Understanding Networks: RESTful interface

Roxanne and I decided to specify a concept for the RESTful interfaces assignment.

I am still unsure about the concept of a RESTful interfact, and how it differs from how the internet usually works. It would help to get an example of a non-RESTful interface on the internet. But it seems like RESTful describes how we usually interact with the internet. For example, I go on YouTube, I type in “flock of seagulls” in the search bar, and the website returns a representation of their stock of resources corresponding to flock of seagulls. I then select the video I want, and YouTube provides me with that resource. To my knowledge, this is how all websites work. Is this is RESTful?

Our concept:

  • a website-controlled 50-pixel LED strip, where each user will be able to see what color the current strip is and what pattern is being run on it.
  • The user will be able to select their own color, and select one of three patterns on it (the patterns based on fastLED and Neopixel demo-reel default patterns).
  • The interface will be based on the last user’s commands, so if you change the color/pattern of light, it can be changed the moment after you submit it. (This will be one of the challenges to the interface, how to handle competing user commands).



Understanding Networks: Packet Analysis Assignment

Packet Analysis Assignment

My house Wi-Fi  has the internet IP address of I learned that there was a public vs private IP addresses and that the 192.X.X.X range was reserved for private use.

This afternoon on Wireshark, I ran a short 64 second trace that captured 4049 packets. I based this analysis on that trace.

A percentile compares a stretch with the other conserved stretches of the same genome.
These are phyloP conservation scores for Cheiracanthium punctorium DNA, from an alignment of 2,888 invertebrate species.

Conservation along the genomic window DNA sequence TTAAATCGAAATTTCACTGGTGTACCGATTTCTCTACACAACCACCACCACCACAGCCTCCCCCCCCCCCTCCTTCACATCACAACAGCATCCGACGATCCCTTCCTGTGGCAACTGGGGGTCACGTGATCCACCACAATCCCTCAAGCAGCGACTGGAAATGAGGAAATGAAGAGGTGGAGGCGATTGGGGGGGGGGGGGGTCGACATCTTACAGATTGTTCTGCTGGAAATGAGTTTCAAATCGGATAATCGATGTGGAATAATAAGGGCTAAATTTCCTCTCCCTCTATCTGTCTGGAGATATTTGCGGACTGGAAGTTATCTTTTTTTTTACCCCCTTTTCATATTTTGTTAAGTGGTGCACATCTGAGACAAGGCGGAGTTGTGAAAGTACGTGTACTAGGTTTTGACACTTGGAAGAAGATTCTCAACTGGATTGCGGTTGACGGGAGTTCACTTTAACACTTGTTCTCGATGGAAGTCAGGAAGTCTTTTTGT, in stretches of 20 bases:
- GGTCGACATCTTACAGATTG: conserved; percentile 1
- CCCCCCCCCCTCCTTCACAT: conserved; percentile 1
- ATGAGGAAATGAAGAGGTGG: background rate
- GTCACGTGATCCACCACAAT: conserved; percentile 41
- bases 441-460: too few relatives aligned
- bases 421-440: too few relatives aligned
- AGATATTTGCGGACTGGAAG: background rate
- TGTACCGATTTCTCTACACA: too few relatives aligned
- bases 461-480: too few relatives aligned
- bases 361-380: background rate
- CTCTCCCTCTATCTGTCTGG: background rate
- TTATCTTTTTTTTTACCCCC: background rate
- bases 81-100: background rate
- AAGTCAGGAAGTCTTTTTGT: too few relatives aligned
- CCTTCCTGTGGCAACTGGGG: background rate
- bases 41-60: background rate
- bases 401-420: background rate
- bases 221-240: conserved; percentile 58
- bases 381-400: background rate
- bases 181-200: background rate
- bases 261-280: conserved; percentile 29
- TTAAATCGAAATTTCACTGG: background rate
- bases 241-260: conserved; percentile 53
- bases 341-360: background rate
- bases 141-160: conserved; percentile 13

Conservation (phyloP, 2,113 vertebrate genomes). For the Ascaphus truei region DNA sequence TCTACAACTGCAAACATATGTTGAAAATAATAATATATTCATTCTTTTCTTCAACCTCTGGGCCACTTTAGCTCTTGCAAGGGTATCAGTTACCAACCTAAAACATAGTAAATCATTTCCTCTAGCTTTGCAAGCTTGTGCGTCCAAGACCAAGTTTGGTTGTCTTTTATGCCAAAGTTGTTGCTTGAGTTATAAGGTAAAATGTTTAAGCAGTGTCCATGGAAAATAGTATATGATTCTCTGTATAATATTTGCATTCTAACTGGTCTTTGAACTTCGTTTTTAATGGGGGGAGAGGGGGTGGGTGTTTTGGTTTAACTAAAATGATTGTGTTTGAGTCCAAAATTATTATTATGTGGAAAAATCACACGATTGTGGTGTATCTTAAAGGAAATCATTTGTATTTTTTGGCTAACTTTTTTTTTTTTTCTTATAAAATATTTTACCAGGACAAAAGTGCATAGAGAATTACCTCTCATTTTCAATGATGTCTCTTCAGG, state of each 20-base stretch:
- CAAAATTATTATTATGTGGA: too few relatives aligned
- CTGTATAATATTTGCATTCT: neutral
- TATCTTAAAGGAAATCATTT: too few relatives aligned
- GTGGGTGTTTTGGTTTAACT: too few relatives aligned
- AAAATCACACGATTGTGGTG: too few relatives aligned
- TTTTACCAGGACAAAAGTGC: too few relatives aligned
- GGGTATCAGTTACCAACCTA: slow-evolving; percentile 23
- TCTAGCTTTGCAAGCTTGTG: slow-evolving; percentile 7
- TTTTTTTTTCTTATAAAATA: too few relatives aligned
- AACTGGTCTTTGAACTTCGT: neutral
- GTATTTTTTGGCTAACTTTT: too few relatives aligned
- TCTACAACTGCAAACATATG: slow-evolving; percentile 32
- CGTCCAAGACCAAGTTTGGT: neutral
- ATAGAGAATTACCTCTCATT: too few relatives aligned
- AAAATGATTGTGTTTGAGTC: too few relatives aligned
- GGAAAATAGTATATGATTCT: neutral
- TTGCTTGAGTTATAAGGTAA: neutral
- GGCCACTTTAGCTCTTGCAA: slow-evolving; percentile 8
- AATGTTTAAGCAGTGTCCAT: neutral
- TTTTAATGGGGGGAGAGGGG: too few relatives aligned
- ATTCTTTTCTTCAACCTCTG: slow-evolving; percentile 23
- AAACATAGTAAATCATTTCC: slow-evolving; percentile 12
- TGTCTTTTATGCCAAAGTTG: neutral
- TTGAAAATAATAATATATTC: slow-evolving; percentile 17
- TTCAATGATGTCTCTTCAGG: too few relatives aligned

How much of your network traffic is inbound? 

the filter ip.dst== yielded: 2502/4049 packets (61% of traffic inbound)

How much is outbound?

the filter ip.src== yielded: 1466/4049 packets (36% of traffic outbound)

What portion of it is HTTP traffic? 

I learned that HTTP traffic is found using TCP filter port 80. I did not find any packets were HTTP.

How many devices are active on your network? 

If all the devices connected to my wifi network are 192.168.X.X then simply all devices are different devices using that wifi. I also learned these addresses are called IPv4 addresses. that’s me

What are their relative levels of activities? 

it was mostly my address and the router address that was active (out of the 192.168.X.X addresses) since I was the only on home at the time. Other roommate was home too, but not sure how active they were. I am unsure why my traffic show up as my IPv4 if everything to the internet went through the router anyway?

What sites are the most common sources and destinations for your traffic? 

The most common destinations from my router are GQUIC to “Payload (Encrypted)” or TCP to “50XXX [ACK]”

Understanding Networks / Traceroute Assignment

For my traceroute assignment I decided to traceroute three sites I frequently visit: YouTube (www.youtube.com), BBC News (news.bbc.co.uk) and my website (jasonyung.ca).

Summary of Analysis:

-for the first 8 routes (defining a route as 1,2,3 etc which appeared in Terminal sequentially) the routes were the name: “AS12 New York University”

-BBC veers off to England soon after, the other two stay in America. To my surprise my website never goes to Canada. They both go to middle America, mostly through Google servers.


-the ending location for facebook seems to be geolocated at the bottom of a lake?

“AS15169 Google LLC”
Geo-Location seems to be in the middle of the Cheney reservoir

17 * lga34s19-in-f14.1e100.net ( 3.912 ms 3.829 ms

Trace-route documentation: https://docs.google.com/document/d/1QYGymUcS-1oNRSc4GgNwwtc_yCxfw0SNVZ5Ik5HPDWg/edit?usp=sharing



Understanding Networks: Assignment #1 Ball Game

The ball drop game took some doing but I managed to figure it out.

Most difficult was figuring out how the link up the Arduino Sketch to the Processing Sketch and ITP Sandbox Server. To be honest, I’m still not sure how it all works. All I know is that I stuck the BallDropServer IP address from the Sandbox and stuck it into the Arduino sketch, the BallDropClient sketch and it started working! (See video above).

Instead of a joystick, I used two potentiometers for the X and Y axis respectively. It was a while since I used both a button and pots, so I had to test both separately on a isolated Arduino sketch.

Here’s a photo of the way the Arduino was connected: